Sunday, October 26, 2014

At Last...My Grandfather's Grave in Angiens, France

Le Havre! After a failed attempt last year to get into the port, we finally made it. We were really going to find my grandfather's grave.

We rented a Fiat Panda. Renting the car wasn’t hard, but the guy at the agency couldn’t find Angiens on any map. He had never heard of it. We showed him where it was on Google Maps, but we still couldn't pinpoint it on any of the maps he had. In the end, he programmed Angiens into the GPS and we just went on a wing and prayer, hoping it would take us to the right place.

And we were off...I took so many pictures this day. I didn't want to forget one moment of the experience.

For many years, we didn't know where my grandfather was buried. We only knew that he had died in  World War II in 1940, making my father and my aunt, Elsie, orphans. Their mother had died several years before. We believed he had been killed in the Battle of Dunkirk and that was about all we knew. Then my cousin, Ann, found a photo of my grandfather's headstone on-line while doing some research for the family tree. We were able to pinpoint the church and the location of the cemetery. Then it became a dream to get there one day...

It was a beautiful drive through many of little towns...

We had a TomTom GPS, which we weren’t familiar with. I had the crappy map from the car rental agency, which didn't even have road numbers on it. Other than the divided highway, which we quickly left, none of the secondary roads were marked. Then I resorted to using my phone with the GPS, but the 3G network was proving to be far too slow. In the end, we put our faith in TomTom.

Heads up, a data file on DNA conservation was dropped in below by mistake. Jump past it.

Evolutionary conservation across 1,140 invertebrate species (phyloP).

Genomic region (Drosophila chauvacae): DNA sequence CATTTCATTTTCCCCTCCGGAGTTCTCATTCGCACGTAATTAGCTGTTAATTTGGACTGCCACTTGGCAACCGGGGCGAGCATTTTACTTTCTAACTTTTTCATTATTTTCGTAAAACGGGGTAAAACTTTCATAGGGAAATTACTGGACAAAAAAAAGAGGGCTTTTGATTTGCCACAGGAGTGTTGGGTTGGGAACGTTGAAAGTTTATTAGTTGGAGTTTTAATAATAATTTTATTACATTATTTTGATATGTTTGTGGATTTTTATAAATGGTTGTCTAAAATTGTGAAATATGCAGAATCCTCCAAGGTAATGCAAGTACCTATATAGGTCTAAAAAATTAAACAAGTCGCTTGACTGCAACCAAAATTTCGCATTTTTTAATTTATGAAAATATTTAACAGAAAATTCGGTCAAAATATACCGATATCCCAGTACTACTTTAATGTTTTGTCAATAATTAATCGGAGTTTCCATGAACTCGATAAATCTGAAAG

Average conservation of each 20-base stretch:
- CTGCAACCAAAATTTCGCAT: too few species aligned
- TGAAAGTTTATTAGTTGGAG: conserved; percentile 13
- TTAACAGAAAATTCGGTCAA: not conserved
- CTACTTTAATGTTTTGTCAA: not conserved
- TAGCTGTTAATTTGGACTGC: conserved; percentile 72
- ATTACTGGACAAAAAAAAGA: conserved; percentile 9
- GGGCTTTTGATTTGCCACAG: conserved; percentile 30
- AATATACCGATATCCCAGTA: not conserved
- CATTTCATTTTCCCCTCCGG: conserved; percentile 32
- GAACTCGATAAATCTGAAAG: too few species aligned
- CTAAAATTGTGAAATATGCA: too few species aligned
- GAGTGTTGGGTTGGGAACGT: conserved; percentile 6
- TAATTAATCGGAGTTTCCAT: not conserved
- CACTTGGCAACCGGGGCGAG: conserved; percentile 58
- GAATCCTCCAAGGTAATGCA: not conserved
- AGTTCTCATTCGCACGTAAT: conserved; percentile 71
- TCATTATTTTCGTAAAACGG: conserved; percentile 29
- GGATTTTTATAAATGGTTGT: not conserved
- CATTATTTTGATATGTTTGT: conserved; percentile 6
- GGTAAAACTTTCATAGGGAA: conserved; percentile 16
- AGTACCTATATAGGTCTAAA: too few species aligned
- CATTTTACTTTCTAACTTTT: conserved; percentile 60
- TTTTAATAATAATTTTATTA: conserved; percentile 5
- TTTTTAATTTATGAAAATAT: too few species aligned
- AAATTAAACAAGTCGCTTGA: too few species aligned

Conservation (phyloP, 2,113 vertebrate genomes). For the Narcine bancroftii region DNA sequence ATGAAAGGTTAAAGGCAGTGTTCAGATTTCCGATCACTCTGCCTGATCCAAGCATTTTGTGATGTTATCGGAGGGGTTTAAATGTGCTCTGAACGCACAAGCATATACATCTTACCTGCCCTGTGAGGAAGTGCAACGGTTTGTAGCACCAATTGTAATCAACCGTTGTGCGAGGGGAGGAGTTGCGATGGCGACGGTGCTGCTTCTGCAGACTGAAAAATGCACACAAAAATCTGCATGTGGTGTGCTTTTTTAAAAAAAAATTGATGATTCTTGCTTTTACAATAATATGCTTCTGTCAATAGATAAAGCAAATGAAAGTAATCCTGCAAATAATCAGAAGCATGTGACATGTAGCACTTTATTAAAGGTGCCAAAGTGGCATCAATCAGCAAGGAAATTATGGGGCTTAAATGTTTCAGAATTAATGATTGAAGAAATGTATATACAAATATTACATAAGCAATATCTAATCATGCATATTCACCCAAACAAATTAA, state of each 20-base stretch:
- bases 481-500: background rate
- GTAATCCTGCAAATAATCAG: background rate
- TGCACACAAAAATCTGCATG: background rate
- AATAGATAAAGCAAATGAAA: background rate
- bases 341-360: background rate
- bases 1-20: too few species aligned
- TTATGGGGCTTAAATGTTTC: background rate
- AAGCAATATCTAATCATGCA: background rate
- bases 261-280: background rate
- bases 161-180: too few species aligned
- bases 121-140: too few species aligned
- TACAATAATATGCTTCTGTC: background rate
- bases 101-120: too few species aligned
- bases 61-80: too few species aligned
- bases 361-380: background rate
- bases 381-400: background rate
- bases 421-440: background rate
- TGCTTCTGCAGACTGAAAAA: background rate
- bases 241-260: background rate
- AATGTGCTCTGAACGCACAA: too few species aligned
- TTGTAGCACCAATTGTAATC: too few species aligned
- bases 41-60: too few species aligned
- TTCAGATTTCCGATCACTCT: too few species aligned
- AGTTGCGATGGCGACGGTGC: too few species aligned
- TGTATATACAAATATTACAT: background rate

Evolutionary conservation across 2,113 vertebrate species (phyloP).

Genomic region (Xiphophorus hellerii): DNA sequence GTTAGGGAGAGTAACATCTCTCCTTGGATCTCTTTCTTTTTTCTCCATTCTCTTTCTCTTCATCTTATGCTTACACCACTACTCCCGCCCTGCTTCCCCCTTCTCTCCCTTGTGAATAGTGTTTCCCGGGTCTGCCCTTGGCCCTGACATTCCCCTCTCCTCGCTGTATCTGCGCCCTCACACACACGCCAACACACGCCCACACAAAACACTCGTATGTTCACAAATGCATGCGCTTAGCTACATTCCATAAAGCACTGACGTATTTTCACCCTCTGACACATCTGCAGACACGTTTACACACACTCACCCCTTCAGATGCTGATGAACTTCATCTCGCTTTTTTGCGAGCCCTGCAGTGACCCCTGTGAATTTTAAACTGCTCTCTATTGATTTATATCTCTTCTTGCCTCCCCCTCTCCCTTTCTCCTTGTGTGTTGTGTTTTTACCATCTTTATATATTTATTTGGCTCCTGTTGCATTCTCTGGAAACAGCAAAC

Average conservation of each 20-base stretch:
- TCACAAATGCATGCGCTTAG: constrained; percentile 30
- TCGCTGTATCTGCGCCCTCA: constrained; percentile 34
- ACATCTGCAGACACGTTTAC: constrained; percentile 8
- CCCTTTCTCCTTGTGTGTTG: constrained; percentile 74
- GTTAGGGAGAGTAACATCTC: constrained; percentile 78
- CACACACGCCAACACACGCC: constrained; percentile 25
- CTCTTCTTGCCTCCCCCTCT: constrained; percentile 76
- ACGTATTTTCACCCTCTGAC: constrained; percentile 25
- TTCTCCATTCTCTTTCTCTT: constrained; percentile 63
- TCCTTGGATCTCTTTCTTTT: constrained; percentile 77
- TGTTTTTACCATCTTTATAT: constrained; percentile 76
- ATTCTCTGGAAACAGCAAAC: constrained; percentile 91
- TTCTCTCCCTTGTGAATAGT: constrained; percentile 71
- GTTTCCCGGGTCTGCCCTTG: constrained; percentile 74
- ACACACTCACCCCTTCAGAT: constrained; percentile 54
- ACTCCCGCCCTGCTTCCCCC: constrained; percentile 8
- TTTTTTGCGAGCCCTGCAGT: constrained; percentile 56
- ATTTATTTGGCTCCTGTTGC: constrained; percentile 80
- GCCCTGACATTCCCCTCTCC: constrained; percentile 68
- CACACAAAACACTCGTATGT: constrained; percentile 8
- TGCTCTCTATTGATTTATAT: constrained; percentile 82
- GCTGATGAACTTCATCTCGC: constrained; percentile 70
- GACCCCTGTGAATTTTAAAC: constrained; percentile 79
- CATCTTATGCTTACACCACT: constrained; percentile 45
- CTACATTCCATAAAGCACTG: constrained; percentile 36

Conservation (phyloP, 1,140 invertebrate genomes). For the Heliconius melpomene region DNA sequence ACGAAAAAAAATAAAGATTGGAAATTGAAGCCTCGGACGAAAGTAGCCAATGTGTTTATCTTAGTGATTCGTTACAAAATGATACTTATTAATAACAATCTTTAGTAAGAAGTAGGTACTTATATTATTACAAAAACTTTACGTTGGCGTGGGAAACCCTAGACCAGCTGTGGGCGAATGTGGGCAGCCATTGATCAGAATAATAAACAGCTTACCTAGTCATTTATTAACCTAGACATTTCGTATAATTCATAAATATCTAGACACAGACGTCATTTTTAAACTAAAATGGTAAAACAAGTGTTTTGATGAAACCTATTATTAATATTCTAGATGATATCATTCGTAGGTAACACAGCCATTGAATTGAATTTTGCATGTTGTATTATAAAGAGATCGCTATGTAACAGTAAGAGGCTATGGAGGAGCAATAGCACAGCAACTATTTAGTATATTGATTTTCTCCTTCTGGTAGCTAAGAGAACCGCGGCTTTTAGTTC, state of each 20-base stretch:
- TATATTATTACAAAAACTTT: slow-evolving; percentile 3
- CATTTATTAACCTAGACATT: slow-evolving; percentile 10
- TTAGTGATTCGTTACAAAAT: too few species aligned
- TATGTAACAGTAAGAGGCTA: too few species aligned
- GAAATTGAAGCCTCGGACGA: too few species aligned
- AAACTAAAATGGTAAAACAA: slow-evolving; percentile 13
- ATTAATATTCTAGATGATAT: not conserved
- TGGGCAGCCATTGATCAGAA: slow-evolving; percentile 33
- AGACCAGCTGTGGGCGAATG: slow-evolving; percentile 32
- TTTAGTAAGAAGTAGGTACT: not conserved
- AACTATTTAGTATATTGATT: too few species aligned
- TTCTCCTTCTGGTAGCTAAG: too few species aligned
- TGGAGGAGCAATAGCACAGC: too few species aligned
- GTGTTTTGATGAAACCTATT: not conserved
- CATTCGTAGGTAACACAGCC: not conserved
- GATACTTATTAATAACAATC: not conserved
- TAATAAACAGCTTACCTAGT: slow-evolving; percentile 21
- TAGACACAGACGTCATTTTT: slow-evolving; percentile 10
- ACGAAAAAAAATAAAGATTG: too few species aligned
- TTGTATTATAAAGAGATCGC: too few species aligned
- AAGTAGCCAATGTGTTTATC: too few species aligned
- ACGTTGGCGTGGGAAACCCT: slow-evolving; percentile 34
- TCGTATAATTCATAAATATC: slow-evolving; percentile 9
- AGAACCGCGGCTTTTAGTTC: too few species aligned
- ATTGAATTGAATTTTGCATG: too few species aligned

It is a lovely part of France...

Doudeville, population 2500...this was the first time I was able to find our location on the map, and then we were promptly at TomTom's mercy again.

The roads started to get even smaller...


Lots of windy, tree-lined roads...

We saw these cyclists coming towards us. I don't think I’d enjoy cycling on these roads. People drive pretty quickly and the roads are narrow.

And another little town with lovely old buildings. After Doudeville, I couldn’t find anything on the map that looked like where we were. I had Jim stop and look at it and he couldn’t figure it out either.

Many of the fields still hadn’t been harvested. We saw this huge mound that we thought were potatoes, and then I thought they were rocks. In the end, we guessed they were sweet potatoes or yams.

I was momentarily excited when we came across this church. We had a photo of the church and cemetery we were looking for, and for a minute I thought this was it. But it wasn't, and we carried on...

It was an absolutely beautiful drive.